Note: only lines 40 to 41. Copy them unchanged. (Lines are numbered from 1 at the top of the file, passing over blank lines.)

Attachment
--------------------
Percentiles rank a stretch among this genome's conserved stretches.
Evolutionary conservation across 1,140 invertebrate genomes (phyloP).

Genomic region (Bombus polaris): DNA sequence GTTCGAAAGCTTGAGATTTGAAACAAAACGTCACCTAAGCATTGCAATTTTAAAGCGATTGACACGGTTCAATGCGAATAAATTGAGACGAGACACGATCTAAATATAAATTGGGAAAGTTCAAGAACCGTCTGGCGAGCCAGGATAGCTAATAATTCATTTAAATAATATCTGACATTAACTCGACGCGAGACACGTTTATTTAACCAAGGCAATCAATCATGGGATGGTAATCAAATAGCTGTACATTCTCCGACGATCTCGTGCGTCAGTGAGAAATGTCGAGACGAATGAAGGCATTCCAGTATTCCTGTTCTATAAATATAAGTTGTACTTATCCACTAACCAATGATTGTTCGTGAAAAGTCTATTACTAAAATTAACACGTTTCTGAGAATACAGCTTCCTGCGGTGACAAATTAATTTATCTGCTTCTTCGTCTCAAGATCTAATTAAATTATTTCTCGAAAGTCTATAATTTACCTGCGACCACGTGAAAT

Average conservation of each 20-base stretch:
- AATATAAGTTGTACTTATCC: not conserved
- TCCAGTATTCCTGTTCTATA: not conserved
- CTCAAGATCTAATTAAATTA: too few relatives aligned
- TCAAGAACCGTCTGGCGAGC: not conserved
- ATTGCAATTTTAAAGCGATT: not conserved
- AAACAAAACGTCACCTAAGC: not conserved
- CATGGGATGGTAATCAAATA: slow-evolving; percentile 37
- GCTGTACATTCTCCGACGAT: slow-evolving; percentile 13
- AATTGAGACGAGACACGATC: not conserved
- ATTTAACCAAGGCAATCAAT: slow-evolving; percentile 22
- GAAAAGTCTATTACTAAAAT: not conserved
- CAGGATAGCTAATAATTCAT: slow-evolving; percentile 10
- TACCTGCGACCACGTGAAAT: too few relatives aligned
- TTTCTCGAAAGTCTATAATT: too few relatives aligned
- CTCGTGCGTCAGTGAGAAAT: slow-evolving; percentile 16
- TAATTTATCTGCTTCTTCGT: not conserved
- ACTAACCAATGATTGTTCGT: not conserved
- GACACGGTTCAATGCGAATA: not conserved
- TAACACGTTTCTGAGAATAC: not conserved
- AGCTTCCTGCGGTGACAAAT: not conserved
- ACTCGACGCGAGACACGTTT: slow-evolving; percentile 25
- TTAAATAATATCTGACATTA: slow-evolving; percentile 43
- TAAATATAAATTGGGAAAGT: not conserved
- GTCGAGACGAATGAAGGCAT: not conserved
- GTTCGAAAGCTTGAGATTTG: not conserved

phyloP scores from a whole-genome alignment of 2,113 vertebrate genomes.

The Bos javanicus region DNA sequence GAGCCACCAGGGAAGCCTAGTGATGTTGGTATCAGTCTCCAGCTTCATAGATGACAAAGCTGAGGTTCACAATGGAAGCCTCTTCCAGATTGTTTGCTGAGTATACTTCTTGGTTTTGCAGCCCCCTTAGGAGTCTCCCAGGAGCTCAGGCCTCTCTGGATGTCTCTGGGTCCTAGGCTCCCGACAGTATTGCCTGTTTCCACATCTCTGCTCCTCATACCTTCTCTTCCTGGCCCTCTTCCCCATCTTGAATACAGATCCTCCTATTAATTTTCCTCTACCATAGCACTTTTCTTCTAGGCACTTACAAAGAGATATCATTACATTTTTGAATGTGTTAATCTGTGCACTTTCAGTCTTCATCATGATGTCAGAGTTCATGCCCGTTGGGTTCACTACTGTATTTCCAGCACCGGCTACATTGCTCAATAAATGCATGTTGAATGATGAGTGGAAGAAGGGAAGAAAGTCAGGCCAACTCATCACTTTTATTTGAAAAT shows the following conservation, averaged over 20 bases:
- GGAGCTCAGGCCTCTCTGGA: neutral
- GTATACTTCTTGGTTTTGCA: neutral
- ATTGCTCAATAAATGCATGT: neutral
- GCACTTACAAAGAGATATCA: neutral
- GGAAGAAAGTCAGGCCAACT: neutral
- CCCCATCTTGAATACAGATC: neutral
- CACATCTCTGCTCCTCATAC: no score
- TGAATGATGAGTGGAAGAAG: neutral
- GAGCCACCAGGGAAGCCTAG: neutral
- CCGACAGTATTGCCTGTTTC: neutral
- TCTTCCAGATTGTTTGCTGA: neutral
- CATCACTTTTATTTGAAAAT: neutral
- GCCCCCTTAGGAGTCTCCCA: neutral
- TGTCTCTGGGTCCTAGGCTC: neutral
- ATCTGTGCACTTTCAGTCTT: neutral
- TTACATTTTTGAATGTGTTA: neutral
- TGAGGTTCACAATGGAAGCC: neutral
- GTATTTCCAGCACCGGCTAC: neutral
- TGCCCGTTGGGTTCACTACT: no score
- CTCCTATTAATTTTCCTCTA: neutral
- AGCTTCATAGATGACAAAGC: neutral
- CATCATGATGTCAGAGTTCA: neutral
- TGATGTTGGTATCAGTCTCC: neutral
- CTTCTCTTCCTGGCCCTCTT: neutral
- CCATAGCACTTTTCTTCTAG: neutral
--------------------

- GAGCCACCAGGGAAGCCTAG: neutral
- CCGACAGTATTGCCTGTTTC: neutral